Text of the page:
Pulmonary Fibrosis patient survey highlights quality of life issues

September 24, 2014

The Pulmonary Fibrosis Foundation (PFF) submitted survey data from more than 1,100 patients and families suffering from pulmonary fibrosis (PF) to the U.S. Food and Drug Administration (FDA). Read more about the survey data to better understand the unique needs of patients and families with IPF.

In a fitting crescendo to Global Pulmonary Fibrosis Awareness Month in September, the Pulmonary Fibrosis Foundation (PFF) submitted survey data from more than 1,100 patients and families suffering from pulmonary fibrosis (PF) to the U.S. Food and Drug Administration (FDA).

FDA used the survey information as part of its Patient-Focused Drug Development Meeting for Idiopathic Pulmonary Fibrosis on September 26. This is a new FDA initiative to seek patient input in order to better understand patients’ needs and expectations for therapeutic treatments.

The results of the survey go a long way towards helping FDA and the medical community better understand PF and its symptoms. For example, 25% of respondents indicated that they have seen no improvement in their condition based on their current treatment regimen.

“Insights such as this will help the FDA better assess quality of life issues when evaluating new therapies,” said PFF Chief Medical Officer Gregory P. Cosgrove, MD.

“Idiopathic pulmonary fibrosis affects approximately 200,000 people in the United States. It is extremely deadly with an average life expectancy of only two to four years from the time of diagnosis,” said PFF COO Daniel M. Rose, MD. “An estimated 40,000 Americans die each year from this disease.”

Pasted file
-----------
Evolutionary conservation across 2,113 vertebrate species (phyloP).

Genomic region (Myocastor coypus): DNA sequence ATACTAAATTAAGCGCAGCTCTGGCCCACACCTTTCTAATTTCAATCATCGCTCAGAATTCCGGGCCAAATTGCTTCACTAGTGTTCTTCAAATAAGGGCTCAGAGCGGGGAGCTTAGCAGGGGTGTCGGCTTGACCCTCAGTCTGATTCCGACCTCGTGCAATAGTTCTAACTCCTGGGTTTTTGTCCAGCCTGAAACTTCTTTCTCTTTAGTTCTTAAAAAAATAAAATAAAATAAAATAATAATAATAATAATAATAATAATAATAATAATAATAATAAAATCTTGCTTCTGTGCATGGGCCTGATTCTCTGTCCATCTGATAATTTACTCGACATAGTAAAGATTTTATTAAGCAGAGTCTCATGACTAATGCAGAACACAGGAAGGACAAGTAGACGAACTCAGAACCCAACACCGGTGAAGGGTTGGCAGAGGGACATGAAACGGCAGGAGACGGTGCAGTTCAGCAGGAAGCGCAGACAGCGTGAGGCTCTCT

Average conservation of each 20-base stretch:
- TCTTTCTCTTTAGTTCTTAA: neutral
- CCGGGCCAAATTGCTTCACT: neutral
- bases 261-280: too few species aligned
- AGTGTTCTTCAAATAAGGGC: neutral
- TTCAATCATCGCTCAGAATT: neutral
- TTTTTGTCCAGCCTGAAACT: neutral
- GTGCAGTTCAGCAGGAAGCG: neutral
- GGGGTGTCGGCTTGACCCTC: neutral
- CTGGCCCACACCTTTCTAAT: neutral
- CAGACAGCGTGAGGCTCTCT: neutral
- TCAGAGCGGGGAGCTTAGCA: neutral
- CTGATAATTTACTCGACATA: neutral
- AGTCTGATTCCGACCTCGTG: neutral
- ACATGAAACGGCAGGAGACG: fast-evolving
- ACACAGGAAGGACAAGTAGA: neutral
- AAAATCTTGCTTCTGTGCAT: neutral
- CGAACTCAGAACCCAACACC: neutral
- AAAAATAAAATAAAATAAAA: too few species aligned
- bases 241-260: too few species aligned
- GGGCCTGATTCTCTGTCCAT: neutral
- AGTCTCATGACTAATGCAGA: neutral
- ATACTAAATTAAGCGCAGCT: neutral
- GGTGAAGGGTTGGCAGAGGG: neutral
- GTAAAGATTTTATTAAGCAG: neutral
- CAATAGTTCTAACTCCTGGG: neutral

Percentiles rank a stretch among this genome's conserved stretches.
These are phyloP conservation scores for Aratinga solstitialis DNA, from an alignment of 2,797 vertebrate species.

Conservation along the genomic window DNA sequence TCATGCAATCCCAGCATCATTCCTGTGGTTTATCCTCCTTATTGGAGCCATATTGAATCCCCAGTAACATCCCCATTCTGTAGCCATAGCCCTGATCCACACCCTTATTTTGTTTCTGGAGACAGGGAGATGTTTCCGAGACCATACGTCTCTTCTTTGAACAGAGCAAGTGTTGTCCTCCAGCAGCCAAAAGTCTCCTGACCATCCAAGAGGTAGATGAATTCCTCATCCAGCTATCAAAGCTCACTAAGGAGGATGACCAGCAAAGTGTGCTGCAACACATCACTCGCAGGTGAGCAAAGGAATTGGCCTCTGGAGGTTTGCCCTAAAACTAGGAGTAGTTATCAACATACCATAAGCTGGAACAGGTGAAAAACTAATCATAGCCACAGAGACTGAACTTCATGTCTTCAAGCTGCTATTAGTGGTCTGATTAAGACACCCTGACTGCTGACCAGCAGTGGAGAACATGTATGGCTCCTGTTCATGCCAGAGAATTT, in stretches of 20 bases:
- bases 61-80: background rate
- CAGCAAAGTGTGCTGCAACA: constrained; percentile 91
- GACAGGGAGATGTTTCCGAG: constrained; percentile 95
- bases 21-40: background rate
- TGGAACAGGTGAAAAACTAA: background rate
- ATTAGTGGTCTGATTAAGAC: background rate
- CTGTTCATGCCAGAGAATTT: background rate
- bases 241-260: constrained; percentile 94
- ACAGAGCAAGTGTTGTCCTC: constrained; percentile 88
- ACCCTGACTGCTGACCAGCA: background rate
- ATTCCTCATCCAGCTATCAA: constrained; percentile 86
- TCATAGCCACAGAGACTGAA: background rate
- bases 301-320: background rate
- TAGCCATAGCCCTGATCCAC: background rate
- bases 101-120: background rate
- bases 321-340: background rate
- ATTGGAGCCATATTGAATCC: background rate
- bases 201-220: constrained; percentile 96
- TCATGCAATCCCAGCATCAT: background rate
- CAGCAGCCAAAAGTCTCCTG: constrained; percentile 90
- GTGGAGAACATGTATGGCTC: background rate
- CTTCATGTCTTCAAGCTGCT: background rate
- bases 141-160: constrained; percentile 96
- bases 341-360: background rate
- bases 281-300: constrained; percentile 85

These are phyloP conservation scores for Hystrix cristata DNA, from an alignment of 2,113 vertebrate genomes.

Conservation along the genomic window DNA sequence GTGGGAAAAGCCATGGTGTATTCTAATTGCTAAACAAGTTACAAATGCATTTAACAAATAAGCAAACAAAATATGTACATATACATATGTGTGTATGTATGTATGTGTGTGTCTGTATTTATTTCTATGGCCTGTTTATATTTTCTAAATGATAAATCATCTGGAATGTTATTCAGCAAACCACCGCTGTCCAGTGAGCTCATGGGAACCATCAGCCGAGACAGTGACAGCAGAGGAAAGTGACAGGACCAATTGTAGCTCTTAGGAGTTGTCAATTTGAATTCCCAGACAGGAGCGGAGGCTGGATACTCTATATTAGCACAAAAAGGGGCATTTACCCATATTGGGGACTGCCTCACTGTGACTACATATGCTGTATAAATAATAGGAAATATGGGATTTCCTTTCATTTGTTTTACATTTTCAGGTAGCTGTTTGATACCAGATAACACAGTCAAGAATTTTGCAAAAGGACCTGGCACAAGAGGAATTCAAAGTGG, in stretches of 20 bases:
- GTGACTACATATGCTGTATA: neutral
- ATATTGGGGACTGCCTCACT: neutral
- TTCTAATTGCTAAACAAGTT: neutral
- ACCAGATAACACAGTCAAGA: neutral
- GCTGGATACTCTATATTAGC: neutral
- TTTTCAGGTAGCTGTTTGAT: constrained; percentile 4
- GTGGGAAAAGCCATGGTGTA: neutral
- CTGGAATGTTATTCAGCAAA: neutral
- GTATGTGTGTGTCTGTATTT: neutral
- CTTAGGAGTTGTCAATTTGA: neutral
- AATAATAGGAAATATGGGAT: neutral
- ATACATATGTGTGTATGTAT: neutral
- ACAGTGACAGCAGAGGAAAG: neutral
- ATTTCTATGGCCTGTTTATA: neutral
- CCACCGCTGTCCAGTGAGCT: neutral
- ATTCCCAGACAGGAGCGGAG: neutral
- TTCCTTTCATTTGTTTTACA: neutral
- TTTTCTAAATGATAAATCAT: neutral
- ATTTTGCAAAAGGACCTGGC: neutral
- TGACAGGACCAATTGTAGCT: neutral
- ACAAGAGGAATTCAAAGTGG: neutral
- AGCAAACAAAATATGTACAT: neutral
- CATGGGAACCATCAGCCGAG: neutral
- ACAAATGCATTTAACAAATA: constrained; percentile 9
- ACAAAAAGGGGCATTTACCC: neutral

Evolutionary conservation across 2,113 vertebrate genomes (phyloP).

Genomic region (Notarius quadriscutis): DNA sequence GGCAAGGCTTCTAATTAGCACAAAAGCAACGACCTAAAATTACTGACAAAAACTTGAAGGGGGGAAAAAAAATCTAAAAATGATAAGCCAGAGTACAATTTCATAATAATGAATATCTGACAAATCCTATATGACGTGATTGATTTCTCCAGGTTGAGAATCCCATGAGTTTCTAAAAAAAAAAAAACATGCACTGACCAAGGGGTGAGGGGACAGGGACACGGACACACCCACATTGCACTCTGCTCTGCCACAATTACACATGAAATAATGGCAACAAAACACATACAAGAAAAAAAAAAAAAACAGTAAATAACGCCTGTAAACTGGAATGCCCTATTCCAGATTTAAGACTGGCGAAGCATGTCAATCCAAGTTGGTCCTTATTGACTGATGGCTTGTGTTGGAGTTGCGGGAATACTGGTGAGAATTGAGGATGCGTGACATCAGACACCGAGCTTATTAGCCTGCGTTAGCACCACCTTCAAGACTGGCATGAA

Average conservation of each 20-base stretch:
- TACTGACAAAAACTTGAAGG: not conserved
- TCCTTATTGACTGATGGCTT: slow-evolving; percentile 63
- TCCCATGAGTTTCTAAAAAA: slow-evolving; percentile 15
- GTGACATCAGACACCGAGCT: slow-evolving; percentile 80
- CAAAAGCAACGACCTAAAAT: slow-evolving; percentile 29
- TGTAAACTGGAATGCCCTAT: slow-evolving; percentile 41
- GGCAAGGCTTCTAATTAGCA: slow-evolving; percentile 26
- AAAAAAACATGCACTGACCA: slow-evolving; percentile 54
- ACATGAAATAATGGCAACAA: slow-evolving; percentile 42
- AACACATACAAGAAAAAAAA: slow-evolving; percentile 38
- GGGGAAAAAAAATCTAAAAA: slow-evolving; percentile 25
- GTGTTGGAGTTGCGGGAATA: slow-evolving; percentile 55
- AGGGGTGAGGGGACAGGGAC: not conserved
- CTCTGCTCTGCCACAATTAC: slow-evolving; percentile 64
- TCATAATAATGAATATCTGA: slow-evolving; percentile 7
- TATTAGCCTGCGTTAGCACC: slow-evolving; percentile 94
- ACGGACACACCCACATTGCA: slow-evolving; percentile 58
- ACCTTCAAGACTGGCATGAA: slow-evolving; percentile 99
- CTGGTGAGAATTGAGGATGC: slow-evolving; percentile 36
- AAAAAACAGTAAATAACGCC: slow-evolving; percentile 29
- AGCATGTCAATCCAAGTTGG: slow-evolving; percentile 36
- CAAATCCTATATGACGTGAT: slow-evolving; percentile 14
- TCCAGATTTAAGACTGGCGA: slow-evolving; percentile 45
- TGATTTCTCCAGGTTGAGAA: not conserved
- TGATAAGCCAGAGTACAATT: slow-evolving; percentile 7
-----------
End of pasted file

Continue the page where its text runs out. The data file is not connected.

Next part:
Proper diagnosis, coupled with individualized treatment, can help patients cope with PF as researchers continue to seek treatments to slow the progression of the disease and eventually find a cure, according to the PFF.

“We applaud the FDA for focusing its attention on this devastating disease and for recognizing the importance of direct patient participation in this process,” said PFF President and COO Patti Tuomey. “We wholeheartedly support the FDA’s goal of including patients as an important component in the design and implementation of clinical trials."

 

Early survey results

More than 1,200 individuals have responded to the survey that was developed by PFF’s medical staff, pulmonary fibrosis thought leaders and former FDA officials. The survey is ongoing, but early results include:

  • Shortness of breath and fatigue were the most severe symptoms (65% and 21%, respectively) that patients experienced. 

  • Fifty-one percent of patients said that, because of their symptoms, they cannot participate in regular sporting activities.

  • Because of their symptoms, 47% are unable to dance, 29% cannot garden, 19% cannot travel by airplane, 18% cannot walk up stairs, and 13% cannot drive.   

Meanwhile, PFF has posed a broader scope of questions that will help the organization better understand the unique needs of patients and families and will help guide future Foundation programs and initiatives.

The survey will be active through the end of the year, and any PF patient or caregiver can participate. To complete the survey, visit www.adgsurveys.com:8080/f/331806/34fb.